But that's not what I said. At all. I said "that way you need one beefy filtering stage rather than several". Italics mean emphasis. One, as opposed to several, beefy filtering stages. Not one beefy, as opposed to several filtering stages. The difference might be subtle, but the meaning changes quite significantly, so please take the time to actually read before you respond. There is nothing in my post indicating that I think a single filtering stage is sufficient as long as it's beefy. I said that as long as the input filtering is beefy, you don't (necessarily) need beefy filtering stages elsewhere. That clearly is not equivalent to not needing them at all.
Wait! What? How are a computer's internal components - which run on DC - creating ripple? Ripple, by definition, is "the inherent ac component of the output voltage caused by the internal switching of the power supply."
Okay, sure, I should have said noise. Either way it's an undesirable variation to the DC voltage. Whether it's evenly cyclical and linked to the AC input or more variable and linked to components with varying power draw and/or switching is ... kind of not that big a deal. It needs to be filtered anyway; the question is what is the most significant source of noise and accordingly where to place filtering for it to work the most efficiently.
 
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Edit: The same concept also apply for mains power. If your appliances make a lot of high frequency noise (for example through hard switching, rectification, or old school dimming circuit), one central filtering won't be as effective as local filtering.

How is dimming done these days? (for me old school is triac)

Off topic I know, but I don't want to waste a whole thread on this.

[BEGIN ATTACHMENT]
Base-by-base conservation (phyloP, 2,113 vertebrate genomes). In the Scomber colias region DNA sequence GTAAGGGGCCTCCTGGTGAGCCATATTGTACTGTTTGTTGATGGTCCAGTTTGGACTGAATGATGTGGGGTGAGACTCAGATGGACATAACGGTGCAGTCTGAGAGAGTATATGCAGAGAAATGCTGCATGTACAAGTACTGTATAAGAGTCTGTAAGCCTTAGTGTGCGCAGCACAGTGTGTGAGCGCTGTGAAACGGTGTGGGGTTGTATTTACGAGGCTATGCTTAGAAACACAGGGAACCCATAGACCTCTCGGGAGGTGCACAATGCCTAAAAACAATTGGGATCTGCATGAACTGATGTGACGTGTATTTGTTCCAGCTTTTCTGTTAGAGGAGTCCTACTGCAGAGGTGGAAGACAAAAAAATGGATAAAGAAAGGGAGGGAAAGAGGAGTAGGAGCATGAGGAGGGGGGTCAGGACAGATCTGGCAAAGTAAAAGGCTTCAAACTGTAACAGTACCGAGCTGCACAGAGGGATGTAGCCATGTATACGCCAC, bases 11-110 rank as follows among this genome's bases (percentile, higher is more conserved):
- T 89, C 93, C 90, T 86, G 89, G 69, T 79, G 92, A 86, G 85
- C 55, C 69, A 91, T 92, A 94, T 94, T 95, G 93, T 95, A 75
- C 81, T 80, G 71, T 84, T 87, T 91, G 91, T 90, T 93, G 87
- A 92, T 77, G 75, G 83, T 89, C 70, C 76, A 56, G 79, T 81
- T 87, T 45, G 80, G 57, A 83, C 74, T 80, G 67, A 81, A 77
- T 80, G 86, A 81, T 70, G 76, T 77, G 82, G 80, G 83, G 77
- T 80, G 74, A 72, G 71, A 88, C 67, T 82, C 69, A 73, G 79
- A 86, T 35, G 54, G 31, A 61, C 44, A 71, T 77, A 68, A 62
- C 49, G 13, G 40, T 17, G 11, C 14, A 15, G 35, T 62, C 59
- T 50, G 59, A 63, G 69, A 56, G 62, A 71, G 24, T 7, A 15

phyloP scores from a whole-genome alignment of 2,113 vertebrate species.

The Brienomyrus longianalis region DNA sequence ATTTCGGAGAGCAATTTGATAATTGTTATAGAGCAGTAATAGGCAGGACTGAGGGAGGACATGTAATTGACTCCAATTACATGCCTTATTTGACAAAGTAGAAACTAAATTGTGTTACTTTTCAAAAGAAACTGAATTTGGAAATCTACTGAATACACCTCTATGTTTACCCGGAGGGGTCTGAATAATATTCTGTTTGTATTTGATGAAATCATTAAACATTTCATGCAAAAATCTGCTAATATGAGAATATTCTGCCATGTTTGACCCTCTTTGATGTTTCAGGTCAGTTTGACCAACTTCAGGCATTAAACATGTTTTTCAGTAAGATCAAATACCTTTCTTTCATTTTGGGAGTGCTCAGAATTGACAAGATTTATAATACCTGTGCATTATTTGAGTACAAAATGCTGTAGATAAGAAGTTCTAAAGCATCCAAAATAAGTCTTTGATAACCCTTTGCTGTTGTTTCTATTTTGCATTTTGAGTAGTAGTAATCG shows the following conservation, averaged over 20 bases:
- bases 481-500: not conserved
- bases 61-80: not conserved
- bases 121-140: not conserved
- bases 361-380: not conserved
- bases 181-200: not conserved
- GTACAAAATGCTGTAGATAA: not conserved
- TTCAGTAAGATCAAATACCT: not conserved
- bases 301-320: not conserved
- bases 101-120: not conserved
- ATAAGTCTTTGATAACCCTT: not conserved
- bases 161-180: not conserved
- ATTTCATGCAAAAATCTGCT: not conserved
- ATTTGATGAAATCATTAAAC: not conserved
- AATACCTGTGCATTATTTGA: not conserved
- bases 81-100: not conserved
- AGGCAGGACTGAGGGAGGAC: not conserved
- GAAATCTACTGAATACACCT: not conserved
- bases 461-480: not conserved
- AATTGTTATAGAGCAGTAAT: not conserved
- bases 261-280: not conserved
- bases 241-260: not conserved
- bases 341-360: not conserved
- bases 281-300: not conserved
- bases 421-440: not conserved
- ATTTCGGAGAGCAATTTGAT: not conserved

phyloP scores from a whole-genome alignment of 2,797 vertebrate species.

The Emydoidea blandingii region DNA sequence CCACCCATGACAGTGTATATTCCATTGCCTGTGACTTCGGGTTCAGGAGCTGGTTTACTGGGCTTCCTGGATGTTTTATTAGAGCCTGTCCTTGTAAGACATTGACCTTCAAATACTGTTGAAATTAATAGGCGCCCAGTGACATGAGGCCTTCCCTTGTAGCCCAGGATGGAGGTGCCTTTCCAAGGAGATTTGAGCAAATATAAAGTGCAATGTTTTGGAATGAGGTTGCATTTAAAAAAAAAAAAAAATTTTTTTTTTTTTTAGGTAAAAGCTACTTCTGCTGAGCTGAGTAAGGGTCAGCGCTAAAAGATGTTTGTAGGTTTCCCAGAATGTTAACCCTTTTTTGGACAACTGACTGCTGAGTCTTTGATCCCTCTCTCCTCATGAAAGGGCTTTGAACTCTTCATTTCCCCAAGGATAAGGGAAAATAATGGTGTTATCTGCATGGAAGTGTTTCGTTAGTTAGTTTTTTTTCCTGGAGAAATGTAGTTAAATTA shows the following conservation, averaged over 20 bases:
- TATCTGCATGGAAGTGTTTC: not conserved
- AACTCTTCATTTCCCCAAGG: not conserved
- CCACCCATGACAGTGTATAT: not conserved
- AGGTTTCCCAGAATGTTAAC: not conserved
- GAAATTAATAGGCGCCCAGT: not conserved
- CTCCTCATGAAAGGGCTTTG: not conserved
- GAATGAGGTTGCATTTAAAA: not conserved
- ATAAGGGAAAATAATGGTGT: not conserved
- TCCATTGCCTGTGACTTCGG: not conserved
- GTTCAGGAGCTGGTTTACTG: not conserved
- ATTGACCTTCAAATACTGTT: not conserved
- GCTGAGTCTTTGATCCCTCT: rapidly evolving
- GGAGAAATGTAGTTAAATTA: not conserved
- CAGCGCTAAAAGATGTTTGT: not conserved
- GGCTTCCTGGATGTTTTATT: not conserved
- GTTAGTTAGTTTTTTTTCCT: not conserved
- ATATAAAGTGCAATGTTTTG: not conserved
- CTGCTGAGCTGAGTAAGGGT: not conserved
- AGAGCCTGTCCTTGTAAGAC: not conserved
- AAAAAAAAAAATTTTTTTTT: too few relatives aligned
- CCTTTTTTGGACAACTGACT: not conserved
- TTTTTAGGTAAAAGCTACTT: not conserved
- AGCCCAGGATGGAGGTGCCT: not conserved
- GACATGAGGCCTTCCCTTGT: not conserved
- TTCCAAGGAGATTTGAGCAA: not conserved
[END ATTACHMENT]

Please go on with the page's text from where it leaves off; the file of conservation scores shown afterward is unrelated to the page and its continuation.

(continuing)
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Off topic I know, but I don't want to waste a whole thread on this.
Don't worry about it, it's fine. As long as we talk about PSU output quality it's okay. I like learning about such things.
 
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How is dimming done these days? (for me old school is triac)

Off topic I know, but I don't want to waste a whole thread on this.
For CFL and LED it's done at point of load by changing the output current, either through 4-wire control (L, N, 1-10V or 4-20mA) or fancy WiFi/ZigBee/BLE/whatever these days.
 
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Thanks, and here was me hoping they had mastered frequency control for induction motors; I use variacs on my fan induction motors to avoid the noise, but frequency control would be better.

This actually relates to power supplies as coil whine can drive some people crazy.
 
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This actually relates to power supplies as coil whine can drive some people crazy.
That's one thing that I won't ever have problems with. Being partially deaf is sometimes nice.
 
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I have never had a power supply fail on me with a bang, however I did buy a computer online with an original CX600. It arrived and simply wouldn't turn on.

Turns out one of the caps was bulged. Once the cap was replaced the unit was fixed and worked fine.
 
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Once one capacitor is gone I tend to replace the group as it is less trouble than having to fix things again further down the road; then I stash the replaced 'good' capacitors so that if another power supply goes, I can get it back up and running right away while new capacitors are on the way.

But I am a bit of an extreme as I recently repaired a 40 year old smoke alarm by replacing the main capacitor.
Smoke Alarm Repair | Electronics Repair And Technology News Smoke Alarm Repair (jestineyong.com)
 
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No dramatic explosions for me, but some no-name thing (it may have been the PSU that came with my first case; SO long ago now...) gave up the ghost and took a motherboard with it. A bulk-pack Sparkle (what one of the local shops used to keep on the shelf) quietly died with no associated victims, and an Antec EDG-550 (Seasonic built, IIRC) didn't die, per se, but stopped properly powering its system, which started to self-reboot arbitrarily.
 
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Zero. I have never had a PSU go bad in over 20+ years.

I never bought junk either.

I still own almost every PSU I ever bought as well and they all still work. I tossed one PSU because it was so old I didn't think I'd ever use it. I think it was a true control Antec with the break out box that let you adjust voltages, I lost the box so tossed the PSU.